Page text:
No end in sight: Mass exodus of Venezuelan refugees flood into neighboring countries

A review of Latin America's growing crisis.

No end in sight: Mass exodus of Venezuelan refugees flood into neighboring countries
Image source: Wikimedia Commons
  • Millions of Venezuelan refugees are taxing their destination countries' infrastructures.
  • About 4 million Venezuelans have already fled from their home country.
  • Countries such as Peru and Ecuador are trying to stem the flow, while Colombia welcomes more in.

Latin America is suffering one of the largest refugee crises in its history. Venezuela's outpouring of refugees is only second to that of Syria. Already four million Venezuelans have escaped their homeland, the brunt of the exodus started in 2015. A staggering 12 percent of the country's entire population have already fled.

Running away from a collapsed economy and a repressive government, more than one million Venezuelans have left since the end of 2018. The UN predicts that this number will rise to 5.4 million before the year is through. Other sources project that several hundred thousand to millions more may join the fold by the early 2020s.

Venezuela’s refugee crisis

No country has been left unaffected by the impact of Venezuela's downfall. Colombia, which shares the longest border with Venezuela, at the moment hosts 1.3 million refugees. This is followed by roughly another 800,000 in Peru, 300,000 in Chile, and 260,000 in Ecuador. A number of Caribbean states have a high number of refugees relative to their total population, as well.

Colombia expects to take in up to 3 million refugees by 2021. Ambassador Francisco Santos recently told reporters, "To be very sincere, if it goes to 3 million, we don't have the money."

Only a fraction of international assistance has been devoted to the Venezuelan refugee crisis. Indeed, the United Nations High Commissioner for Refugees (UNHCR) and the International Organization for Migration (IOM) need an additional $738 million to assist migrant-receptive countries in both Latin America and the Caribbean region.

The joint UNHCR-IOM special representative for Venezuelan migrants, Eduardo Stein, recently stated, "We are looking at a complex set of needs for the next two years, even if there is a political solution today."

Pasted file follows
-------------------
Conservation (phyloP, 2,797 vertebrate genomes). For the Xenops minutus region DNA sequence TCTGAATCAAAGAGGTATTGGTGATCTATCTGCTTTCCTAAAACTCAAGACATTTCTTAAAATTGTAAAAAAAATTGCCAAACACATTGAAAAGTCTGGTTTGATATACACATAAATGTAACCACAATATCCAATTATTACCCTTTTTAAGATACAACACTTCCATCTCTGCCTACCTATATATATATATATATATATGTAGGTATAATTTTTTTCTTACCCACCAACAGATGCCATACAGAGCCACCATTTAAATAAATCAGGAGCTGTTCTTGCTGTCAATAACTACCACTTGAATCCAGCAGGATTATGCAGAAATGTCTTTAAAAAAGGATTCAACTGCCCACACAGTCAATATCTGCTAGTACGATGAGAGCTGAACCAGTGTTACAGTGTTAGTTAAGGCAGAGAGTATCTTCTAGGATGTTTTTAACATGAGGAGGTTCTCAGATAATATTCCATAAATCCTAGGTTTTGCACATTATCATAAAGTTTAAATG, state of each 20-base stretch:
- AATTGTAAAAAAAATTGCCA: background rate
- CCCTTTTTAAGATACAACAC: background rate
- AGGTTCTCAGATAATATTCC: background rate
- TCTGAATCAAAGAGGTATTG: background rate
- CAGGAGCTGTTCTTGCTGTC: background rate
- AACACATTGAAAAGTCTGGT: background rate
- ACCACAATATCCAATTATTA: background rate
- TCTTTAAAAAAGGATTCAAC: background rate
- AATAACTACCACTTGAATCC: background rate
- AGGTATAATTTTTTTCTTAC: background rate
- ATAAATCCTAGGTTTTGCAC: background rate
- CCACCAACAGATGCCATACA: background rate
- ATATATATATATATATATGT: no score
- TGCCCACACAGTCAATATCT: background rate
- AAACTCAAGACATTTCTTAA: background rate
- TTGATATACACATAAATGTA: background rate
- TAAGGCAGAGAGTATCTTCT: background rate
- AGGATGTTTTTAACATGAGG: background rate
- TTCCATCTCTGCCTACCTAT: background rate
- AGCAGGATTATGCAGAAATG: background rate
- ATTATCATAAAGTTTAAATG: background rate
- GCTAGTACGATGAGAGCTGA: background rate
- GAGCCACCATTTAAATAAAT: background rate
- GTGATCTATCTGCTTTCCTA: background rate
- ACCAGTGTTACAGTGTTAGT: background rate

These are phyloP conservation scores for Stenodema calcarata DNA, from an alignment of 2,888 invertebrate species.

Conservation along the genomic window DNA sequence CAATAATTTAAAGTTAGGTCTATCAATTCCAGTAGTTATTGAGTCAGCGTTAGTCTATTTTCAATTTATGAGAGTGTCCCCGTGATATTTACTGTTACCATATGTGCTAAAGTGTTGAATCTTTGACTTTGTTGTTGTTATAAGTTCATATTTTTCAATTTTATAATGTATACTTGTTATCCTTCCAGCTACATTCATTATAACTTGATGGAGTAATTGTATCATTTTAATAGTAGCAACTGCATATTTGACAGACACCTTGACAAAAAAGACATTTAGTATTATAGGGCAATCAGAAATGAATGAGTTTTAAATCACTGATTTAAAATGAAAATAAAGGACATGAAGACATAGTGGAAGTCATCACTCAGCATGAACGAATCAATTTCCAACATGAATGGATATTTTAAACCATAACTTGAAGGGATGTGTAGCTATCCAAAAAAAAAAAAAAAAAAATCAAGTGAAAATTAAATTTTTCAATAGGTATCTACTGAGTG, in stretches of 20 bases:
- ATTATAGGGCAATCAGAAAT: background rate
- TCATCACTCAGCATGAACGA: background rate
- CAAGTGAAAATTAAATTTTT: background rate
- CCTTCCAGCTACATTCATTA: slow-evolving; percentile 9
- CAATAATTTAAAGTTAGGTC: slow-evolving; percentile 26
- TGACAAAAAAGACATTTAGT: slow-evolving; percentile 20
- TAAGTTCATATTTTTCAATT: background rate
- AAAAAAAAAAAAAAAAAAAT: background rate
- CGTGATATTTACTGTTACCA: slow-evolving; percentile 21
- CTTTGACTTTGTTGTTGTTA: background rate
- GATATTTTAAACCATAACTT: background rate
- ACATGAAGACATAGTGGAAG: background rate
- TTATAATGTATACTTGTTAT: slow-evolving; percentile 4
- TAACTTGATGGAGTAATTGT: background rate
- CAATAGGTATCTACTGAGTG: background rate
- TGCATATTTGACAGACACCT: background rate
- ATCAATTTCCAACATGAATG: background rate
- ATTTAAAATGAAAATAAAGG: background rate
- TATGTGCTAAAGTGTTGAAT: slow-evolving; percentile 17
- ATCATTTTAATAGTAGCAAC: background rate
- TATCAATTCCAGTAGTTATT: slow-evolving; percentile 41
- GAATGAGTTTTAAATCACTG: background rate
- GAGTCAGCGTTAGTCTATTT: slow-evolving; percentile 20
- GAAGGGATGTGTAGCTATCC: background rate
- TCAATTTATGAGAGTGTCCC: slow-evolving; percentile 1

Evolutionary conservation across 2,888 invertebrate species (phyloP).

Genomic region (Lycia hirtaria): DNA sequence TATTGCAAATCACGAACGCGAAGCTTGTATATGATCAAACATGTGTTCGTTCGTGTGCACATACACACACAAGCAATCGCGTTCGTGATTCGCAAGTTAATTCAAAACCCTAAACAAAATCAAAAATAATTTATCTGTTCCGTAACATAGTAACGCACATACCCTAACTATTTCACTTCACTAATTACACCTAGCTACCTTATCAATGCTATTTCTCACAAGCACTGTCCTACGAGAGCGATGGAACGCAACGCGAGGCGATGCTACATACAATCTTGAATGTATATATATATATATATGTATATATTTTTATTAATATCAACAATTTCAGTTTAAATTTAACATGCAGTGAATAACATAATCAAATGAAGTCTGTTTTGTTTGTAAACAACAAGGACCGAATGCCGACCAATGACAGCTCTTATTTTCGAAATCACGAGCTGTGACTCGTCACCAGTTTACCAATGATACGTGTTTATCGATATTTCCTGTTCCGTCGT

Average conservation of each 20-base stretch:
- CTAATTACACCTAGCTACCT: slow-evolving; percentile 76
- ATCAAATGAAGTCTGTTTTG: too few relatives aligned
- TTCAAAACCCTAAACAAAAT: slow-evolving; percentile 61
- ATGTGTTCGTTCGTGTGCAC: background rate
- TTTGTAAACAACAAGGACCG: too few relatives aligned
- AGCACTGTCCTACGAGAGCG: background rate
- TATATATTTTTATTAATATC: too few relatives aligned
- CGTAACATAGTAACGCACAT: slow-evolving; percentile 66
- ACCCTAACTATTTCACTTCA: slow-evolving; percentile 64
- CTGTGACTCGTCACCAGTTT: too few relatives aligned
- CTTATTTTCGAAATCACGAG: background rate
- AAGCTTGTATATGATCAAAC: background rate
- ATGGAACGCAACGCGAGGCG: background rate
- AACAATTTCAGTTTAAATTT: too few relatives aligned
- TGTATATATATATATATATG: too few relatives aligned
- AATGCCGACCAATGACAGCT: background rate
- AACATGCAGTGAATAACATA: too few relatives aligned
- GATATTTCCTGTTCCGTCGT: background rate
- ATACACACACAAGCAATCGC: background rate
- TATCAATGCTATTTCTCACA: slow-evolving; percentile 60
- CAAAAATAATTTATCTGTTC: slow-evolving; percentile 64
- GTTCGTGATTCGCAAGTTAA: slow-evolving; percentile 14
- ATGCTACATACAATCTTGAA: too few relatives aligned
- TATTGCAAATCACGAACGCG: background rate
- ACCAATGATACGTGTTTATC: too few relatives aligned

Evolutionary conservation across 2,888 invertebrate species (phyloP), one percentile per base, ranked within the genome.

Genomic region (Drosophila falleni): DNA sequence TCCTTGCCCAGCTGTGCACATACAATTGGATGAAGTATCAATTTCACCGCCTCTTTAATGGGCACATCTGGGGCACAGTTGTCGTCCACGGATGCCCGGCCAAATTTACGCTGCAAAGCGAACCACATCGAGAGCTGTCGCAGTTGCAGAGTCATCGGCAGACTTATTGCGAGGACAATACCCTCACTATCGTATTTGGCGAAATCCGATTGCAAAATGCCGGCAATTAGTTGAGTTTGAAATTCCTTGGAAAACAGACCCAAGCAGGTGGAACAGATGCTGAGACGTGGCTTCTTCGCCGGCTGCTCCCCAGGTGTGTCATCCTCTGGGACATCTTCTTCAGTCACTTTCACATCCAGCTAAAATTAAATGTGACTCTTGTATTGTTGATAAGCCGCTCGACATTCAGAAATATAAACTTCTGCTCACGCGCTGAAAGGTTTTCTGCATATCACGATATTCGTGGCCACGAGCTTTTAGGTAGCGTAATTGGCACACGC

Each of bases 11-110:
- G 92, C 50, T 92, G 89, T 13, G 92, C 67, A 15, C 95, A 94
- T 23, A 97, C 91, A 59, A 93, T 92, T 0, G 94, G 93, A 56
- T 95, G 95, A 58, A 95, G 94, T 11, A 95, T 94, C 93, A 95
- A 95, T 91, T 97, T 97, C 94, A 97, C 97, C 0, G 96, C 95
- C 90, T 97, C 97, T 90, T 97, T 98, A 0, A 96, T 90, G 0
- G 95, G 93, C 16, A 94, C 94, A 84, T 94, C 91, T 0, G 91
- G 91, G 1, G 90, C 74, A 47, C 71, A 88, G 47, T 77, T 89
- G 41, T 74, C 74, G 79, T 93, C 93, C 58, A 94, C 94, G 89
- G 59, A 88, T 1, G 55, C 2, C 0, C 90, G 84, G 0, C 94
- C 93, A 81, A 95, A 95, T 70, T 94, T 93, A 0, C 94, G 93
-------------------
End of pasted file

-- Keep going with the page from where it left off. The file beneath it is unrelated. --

The UN has repeatedly put out calls for more funding: "Latin American and Caribbean countries are doing their part to respond to this unprecedented crisis, but they cannot be expected to continue doing it without international help," Stein declared.

Displacement of Venezuelans in Colombia 

Millions are roving and crossing borders as the days go by. Some estimate that the exodus could, in all, exceed 8 million people. A number of bordering countries have already begun to tighten their entry requirements and put up further barriers. Ecuador, for instance, upped its requirements — Venezuelans now need to present a passport and a clear criminal record in order to get into the country. So far, both Brazil and Colombia have kept their open border policy.

A majority of the migrants have stayed in the region. Yet, as the crisis continues, these once open destination countries are becoming less welcoming. Dealing with their own problems of slow economic growth, scare jobs, and overtaxed health and education infrastructures, many of these countries can't support the influx of migrant entrants.

Recent waves of refugees are poorer than those that had come before. Lack of jobs and unstable environments, historically, lead to exploitation and the rise of crime. Colombia with its 1,400-mile border with Venezuela, is now dealing with disorder on one end of their country and a build up of refugees on its southern border, as Peru and Ecuador increasingly turn more Venezuelans away.

Brazil has been systematically relocating migrants to the border state of Roraima, where Venezuelans sometimes have been able to work informal jobs and ease labor shortages. The region's capital city, Boa Vista, with a population of 400,000, now has more than 50,000 displaced Venezuelans.

Venezuelan migrants gather at the Colombian Border

Photo credit: Juan David Moreno Gallego / Anadolu Agency / Getty Images

As a result of the roiling in the region, there has been a surge of homelessness in many of the towns on the border. "We lost control of the city," says Teresa Surita, the mayor of Boa Vista.

Colombia's government officials estimate that 0.5 percent of their GDP goes to providing health care, schooling, and other infrastructural services to Venezuelans. Ecuadoran leaders, who recently went to the IMF for increased financial assistance, estimate that their nation spends about $170 million a year — or .16 percent of its GDP — on health and education for Venezuelan migrants with an exceptional humanitarian visa.

There has also been an increase of negative public sentiment regarding the refugees. Amparo Goyes, a resident of Quito, Ecuador's capital states, "People used to feel sorry for [Venezuelans], but now there's fear of crime."

Politicians and citizens are calling for tighter controls on migrants and restrictions on immigration.

Even so, amidst the changing attitudes and growing crisis, Colombia has been issuing permits that'll allow 700,000 Venezuelans the right to work and receive public services for a minimum of two years. Politicians in Colombia have even signed a pact that they won't stir anti-Venezuelan campaigns in the coming elections.